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Marco Rubio's Long Senate Goodbye

One and done. Rubio is not running for re-election, opting to pursue the presidency instead. (Bill Clark/CQ Roll Call File Photo)

Most lawmakers approach life in Congress as they would a functional marriage: The decision to go down the road is taken with great care, the thrill of the new is soon supplanted by hard work and sacrifice in pursuit of lasting gratification -- and it’s painful whenever things don’t work out, for whatever reason.  

Marco Rubio has decided his congressional career is more akin to a nascent relationship, where “love it or leave it” is an appropriate default setting. As the nation will be reminded Wednesday night, when the Republican presidential candidates debate for a third time, Rubio long ago decided to break up with the Senate, less than five years after spending $22 million to win over the people of Florida.  

His rivals in both parties are increasingly acting as though they view Rubio’s fickleness as one of his campaign’s biggest weaknesses, especially because it’s now manifested in the Senate’s highest absenteeism rate this year.  

He says it’s the disappointment in congressional life that's motivating him to run for the only job with even more power to make government function better.  

Which of those viewpoints carries the day could become clearer soon, because GOP operatives and pundits are focusing on Rubio’s potential to be the best alternative to the outsiders topping the presidential field, Ben Carson and Donald Trump.  

Rubio has an obvious model for his short-fuse approach to the political marriage he’s in.  

“I know I haven't spent a lot of time learning the ways of Washington,” Barack Obama said in launching his bid for president in 2007, after just 25 months as an Illinois senator. “But I've been there long enough to know that the ways of Washington must change.”  

That year, Obama went on to be more of a missing person in the Senate than Rubio is today. The same was true for the eventual 2008 GOP nominee, John McCain of Arizona, although like Obama he was committed to remaining in office for at least two more years if he didn’t win the White House.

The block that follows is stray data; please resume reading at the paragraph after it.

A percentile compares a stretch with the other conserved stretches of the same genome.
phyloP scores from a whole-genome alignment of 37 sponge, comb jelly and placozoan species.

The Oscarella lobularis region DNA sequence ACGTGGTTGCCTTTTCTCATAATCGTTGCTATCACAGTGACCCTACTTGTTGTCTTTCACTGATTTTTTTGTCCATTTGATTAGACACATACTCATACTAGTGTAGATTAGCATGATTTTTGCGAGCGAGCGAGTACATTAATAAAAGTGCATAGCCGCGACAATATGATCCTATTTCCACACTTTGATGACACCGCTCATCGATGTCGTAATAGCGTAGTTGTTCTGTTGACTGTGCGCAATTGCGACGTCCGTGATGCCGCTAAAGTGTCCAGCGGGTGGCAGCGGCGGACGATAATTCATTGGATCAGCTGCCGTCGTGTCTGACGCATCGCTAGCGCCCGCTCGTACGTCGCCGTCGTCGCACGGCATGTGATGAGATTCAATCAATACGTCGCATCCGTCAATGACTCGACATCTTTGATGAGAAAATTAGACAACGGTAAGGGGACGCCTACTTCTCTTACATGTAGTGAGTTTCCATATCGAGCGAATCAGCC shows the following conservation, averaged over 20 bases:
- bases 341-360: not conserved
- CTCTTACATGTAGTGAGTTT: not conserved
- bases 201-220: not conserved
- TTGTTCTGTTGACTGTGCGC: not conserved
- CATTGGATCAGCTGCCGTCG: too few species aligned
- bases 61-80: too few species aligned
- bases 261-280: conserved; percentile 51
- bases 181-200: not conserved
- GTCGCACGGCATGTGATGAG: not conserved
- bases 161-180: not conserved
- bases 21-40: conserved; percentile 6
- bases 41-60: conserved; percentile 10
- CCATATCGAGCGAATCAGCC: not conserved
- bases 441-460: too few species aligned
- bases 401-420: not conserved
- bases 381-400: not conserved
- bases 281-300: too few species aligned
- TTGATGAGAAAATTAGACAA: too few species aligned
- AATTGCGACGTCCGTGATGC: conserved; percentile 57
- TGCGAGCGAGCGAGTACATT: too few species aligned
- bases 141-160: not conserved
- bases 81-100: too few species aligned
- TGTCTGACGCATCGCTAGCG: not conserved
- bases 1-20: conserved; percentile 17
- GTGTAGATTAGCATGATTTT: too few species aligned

Rubio had missed 92 of the year’s 284 roll calls as of Tuesday morning, a 68 percent attendance rate. Obama made only 62 percent of the votes the year before his triumph. That same year, McCain answered the call of the roll just 44 percent of the time.  

(The other senator in the hunt back then, Democrat Hillary Rodham Clinton of New York, participated in 77 percent of the 2007 votes. Four years later, both House Republicans running in 2012, Texan Ron Paul and Minnesota’s Michele Bachmann, attended floor votes about as often as Rubio now.)  

"I’m not missing votes because I’m on vacation," Rubio said Sunday on CNN. "I’m running for president so that the votes they take in the Senate are actually meaningful again."  

Beyond the skipped ballots, Rubio’s vulnerability to criticism is rooted in reasons he’s given for his broken relationship with the Senate. “I don’t know that ‘hate’ is the right word,” Rubio told The Washington Post. “I’m frustrated.”  

He’s suggested providing constituent service and participating in briefings is more important to him than saying "yea" or "nay" about proposed changes to federal policy, especially when so many Senate roll calls are “show votes” where his presence would not prove dispositive.  

A summary of eight different statements on his disillusionment with the job was issued Tuesday by the Democratic National Committee, which took special glee in noting how a week ago Rubio gave a floor speech in a favor of making it easier to dismiss federal workers for poor performance.  

Of the five senators now seeking the White House, Rubio is the youngest at 44 and the only one who’s made a definitive decision to move on whether or not he moves up.  

If he doesn’t become president, then Texan Ted Cruz, the only candidate who’s gone even further than Rubio in disparaging the place where he works , would have until 2018 to decide whether to try to stick with what he’s got. (His feuding with GOP leaders aside, he’s made 30 more roll calls this year than Rubio.)  

It’s also 2018 when independent Bernard Sanders would have to decide on running again  at 77, and after already spending more than a one-third of his life representing Vermont on the Hill.  

He’s campaigning for the Democratic nomination and getting to the floor for 97 percent of the votes. The same is true for Republican Rand Paul, who’s been permitted to run both for president and a second term in Kentucky in 2016.  

The senator with the second-worst attendance record this year is Lindsey Graham, who’s skipped a quarter of the votes but hasn’t been able to use the extra time to boost his poll standing above the low single digits. He’s up for re-election in South Carolina in 2020.  

Graham has never married, but on MSNBC this week offered some marital-sounding advice to Rubio about getting along with his work spouse: "Patience is a virtue. You do have to be patient," he said. “The Senate is a wonderful place.”

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